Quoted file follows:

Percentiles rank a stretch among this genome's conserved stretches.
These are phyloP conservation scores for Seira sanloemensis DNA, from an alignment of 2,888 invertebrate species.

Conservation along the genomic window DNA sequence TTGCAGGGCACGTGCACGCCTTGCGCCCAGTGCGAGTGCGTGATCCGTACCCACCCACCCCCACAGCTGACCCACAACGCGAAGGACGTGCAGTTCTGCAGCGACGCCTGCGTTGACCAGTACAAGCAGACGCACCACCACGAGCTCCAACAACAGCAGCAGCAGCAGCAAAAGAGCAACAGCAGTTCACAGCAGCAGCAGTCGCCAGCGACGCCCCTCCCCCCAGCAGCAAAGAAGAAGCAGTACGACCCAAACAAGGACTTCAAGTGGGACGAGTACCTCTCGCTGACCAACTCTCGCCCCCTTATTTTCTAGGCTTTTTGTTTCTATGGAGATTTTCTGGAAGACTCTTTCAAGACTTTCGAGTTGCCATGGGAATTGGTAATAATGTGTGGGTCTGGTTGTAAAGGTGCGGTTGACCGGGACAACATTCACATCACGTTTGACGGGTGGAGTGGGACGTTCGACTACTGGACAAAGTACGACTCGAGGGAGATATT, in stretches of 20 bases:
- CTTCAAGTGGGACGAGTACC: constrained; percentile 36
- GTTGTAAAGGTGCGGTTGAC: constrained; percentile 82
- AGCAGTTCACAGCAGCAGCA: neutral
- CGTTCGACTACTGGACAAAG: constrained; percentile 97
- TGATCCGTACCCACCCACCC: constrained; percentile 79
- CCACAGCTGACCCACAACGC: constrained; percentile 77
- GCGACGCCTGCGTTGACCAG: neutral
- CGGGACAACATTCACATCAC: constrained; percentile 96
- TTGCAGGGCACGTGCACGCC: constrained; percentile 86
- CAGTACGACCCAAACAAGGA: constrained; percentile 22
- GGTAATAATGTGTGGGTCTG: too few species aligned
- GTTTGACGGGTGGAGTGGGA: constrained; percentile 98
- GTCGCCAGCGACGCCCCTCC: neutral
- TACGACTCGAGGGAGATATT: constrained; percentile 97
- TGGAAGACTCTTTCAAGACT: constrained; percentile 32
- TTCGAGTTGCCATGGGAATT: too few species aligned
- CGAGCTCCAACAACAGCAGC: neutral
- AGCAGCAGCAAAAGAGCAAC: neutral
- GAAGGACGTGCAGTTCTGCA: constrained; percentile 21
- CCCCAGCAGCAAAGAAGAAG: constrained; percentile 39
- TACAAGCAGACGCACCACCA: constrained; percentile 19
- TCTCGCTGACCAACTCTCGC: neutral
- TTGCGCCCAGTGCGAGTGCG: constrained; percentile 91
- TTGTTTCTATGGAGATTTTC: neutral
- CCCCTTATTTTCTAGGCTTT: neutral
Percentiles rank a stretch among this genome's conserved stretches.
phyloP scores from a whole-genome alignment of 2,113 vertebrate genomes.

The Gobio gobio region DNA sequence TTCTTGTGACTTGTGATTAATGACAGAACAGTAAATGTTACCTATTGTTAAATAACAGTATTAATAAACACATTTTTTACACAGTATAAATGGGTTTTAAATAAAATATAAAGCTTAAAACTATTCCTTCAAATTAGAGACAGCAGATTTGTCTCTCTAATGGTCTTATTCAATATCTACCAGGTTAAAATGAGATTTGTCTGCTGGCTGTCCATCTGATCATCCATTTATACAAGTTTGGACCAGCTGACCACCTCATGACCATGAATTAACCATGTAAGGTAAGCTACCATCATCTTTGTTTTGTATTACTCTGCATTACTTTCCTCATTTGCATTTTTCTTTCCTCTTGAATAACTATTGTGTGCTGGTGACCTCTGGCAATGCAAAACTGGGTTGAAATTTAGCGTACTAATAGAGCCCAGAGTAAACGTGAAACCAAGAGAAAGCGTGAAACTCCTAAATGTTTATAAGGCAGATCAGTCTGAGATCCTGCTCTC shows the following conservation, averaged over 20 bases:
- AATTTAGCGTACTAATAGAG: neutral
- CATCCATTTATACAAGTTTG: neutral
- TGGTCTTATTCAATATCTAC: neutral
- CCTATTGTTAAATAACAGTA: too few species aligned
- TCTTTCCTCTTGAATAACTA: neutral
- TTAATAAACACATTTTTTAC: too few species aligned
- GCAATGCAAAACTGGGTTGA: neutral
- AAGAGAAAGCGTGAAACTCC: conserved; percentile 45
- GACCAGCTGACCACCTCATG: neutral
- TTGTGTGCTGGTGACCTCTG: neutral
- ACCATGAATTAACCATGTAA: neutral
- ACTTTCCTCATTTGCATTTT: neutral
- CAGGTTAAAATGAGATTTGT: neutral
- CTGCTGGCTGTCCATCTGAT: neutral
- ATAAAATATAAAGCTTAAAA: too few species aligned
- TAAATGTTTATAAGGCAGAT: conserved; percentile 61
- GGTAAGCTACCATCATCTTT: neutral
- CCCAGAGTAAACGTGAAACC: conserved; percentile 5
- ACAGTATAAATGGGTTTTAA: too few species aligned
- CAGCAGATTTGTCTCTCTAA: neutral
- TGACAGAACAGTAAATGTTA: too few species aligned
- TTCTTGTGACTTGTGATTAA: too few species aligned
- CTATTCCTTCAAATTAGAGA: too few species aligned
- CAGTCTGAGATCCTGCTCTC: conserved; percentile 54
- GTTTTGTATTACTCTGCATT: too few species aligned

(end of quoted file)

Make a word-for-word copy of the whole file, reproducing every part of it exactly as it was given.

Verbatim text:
Percentiles rank a stretch among this genome's conserved stretches.
These are phyloP conservation scores for Seira sanloemensis DNA, from an alignment of 2,888 invertebrate species.

Conservation along the genomic window DNA sequence TTGCAGGGCACGTGCACGCCTTGCGCCCAGTGCGAGTGCGTGATCCGTACCCACCCACCCCCACAGCTGACCCACAACGCGAAGGACGTGCAGTTCTGCAGCGACGCCTGCGTTGACCAGTACAAGCAGACGCACCACCACGAGCTCCAACAACAGCAGCAGCAGCAGCAAAAGAGCAACAGCAGTTCACAGCAGCAGCAGTCGCCAGCGACGCCCCTCCCCCCAGCAGCAAAGAAGAAGCAGTACGACCCAAACAAGGACTTCAAGTGGGACGAGTACCTCTCGCTGACCAACTCTCGCCCCCTTATTTTCTAGGCTTTTTGTTTCTATGGAGATTTTCTGGAAGACTCTTTCAAGACTTTCGAGTTGCCATGGGAATTGGTAATAATGTGTGGGTCTGGTTGTAAAGGTGCGGTTGACCGGGACAACATTCACATCACGTTTGACGGGTGGAGTGGGACGTTCGACTACTGGACAAAGTACGACTCGAGGGAGATATT, in stretches of 20 bases:
- CTTCAAGTGGGACGAGTACC: constrained; percentile 36
- GTTGTAAAGGTGCGGTTGAC: constrained; percentile 82
- AGCAGTTCACAGCAGCAGCA: neutral
- CGTTCGACTACTGGACAAAG: constrained; percentile 97
- TGATCCGTACCCACCCACCC: constrained; percentile 79
- CCACAGCTGACCCACAACGC: constrained; percentile 77
- GCGACGCCTGCGTTGACCAG: neutral
- CGGGACAACATTCACATCAC: constrained; percentile 96
- TTGCAGGGCACGTGCACGCC: constrained; percentile 86
- CAGTACGACCCAAACAAGGA: constrained; percentile 22
- GGTAATAATGTGTGGGTCTG: too few species aligned
- GTTTGACGGGTGGAGTGGGA: constrained; percentile 98
- GTCGCCAGCGACGCCCCTCC: neutral
- TACGACTCGAGGGAGATATT: constrained; percentile 97
- TGGAAGACTCTTTCAAGACT: constrained; percentile 32
- TTCGAGTTGCCATGGGAATT: too few species aligned
- CGAGCTCCAACAACAGCAGC: neutral
- AGCAGCAGCAAAAGAGCAAC: neutral
- GAAGGACGTGCAGTTCTGCA: constrained; percentile 21
- CCCCAGCAGCAAAGAAGAAG: constrained; percentile 39
- TACAAGCAGACGCACCACCA: constrained; percentile 19
- TCTCGCTGACCAACTCTCGC: neutral
- TTGCGCCCAGTGCGAGTGCG: constrained; percentile 91
- TTGTTTCTATGGAGATTTTC: neutral
- CCCCTTATTTTCTAGGCTTT: neutral
Percentiles rank a stretch among this genome's conserved stretches.
phyloP scores from a whole-genome alignment of 2,113 vertebrate genomes.

The Gobio gobio region DNA sequence TTCTTGTGACTTGTGATTAATGACAGAACAGTAAATGTTACCTATTGTTAAATAACAGTATTAATAAACACATTTTTTACACAGTATAAATGGGTTTTAAATAAAATATAAAGCTTAAAACTATTCCTTCAAATTAGAGACAGCAGATTTGTCTCTCTAATGGTCTTATTCAATATCTACCAGGTTAAAATGAGATTTGTCTGCTGGCTGTCCATCTGATCATCCATTTATACAAGTTTGGACCAGCTGACCACCTCATGACCATGAATTAACCATGTAAGGTAAGCTACCATCATCTTTGTTTTGTATTACTCTGCATTACTTTCCTCATTTGCATTTTTCTTTCCTCTTGAATAACTATTGTGTGCTGGTGACCTCTGGCAATGCAAAACTGGGTTGAAATTTAGCGTACTAATAGAGCCCAGAGTAAACGTGAAACCAAGAGAAAGCGTGAAACTCCTAAATGTTTATAAGGCAGATCAGTCTGAGATCCTGCTCTC shows the following conservation, averaged over 20 bases:
- AATTTAGCGTACTAATAGAG: neutral
- CATCCATTTATACAAGTTTG: neutral
- TGGTCTTATTCAATATCTAC: neutral
- CCTATTGTTAAATAACAGTA: too few species aligned
- TCTTTCCTCTTGAATAACTA: neutral
- TTAATAAACACATTTTTTAC: too few species aligned
- GCAATGCAAAACTGGGTTGA: neutral
- AAGAGAAAGCGTGAAACTCC: conserved; percentile 45
- GACCAGCTGACCACCTCATG: neutral
- TTGTGTGCTGGTGACCTCTG: neutral
- ACCATGAATTAACCATGTAA: neutral
- ACTTTCCTCATTTGCATTTT: neutral
- CAGGTTAAAATGAGATTTGT: neutral
- CTGCTGGCTGTCCATCTGAT: neutral
- ATAAAATATAAAGCTTAAAA: too few species aligned
- TAAATGTTTATAAGGCAGAT: conserved; percentile 61
- GGTAAGCTACCATCATCTTT: neutral
- CCCAGAGTAAACGTGAAACC: conserved; percentile 5
- ACAGTATAAATGGGTTTTAA: too few species aligned
- CAGCAGATTTGTCTCTCTAA: neutral
- TGACAGAACAGTAAATGTTA: too few species aligned
- TTCTTGTGACTTGTGATTAA: too few species aligned
- CTATTCCTTCAAATTAGAGA: too few species aligned
- CAGTCTGAGATCCTGCTCTC: conserved; percentile 54
- GTTTTGTATTACTCTGCATT: too few species aligned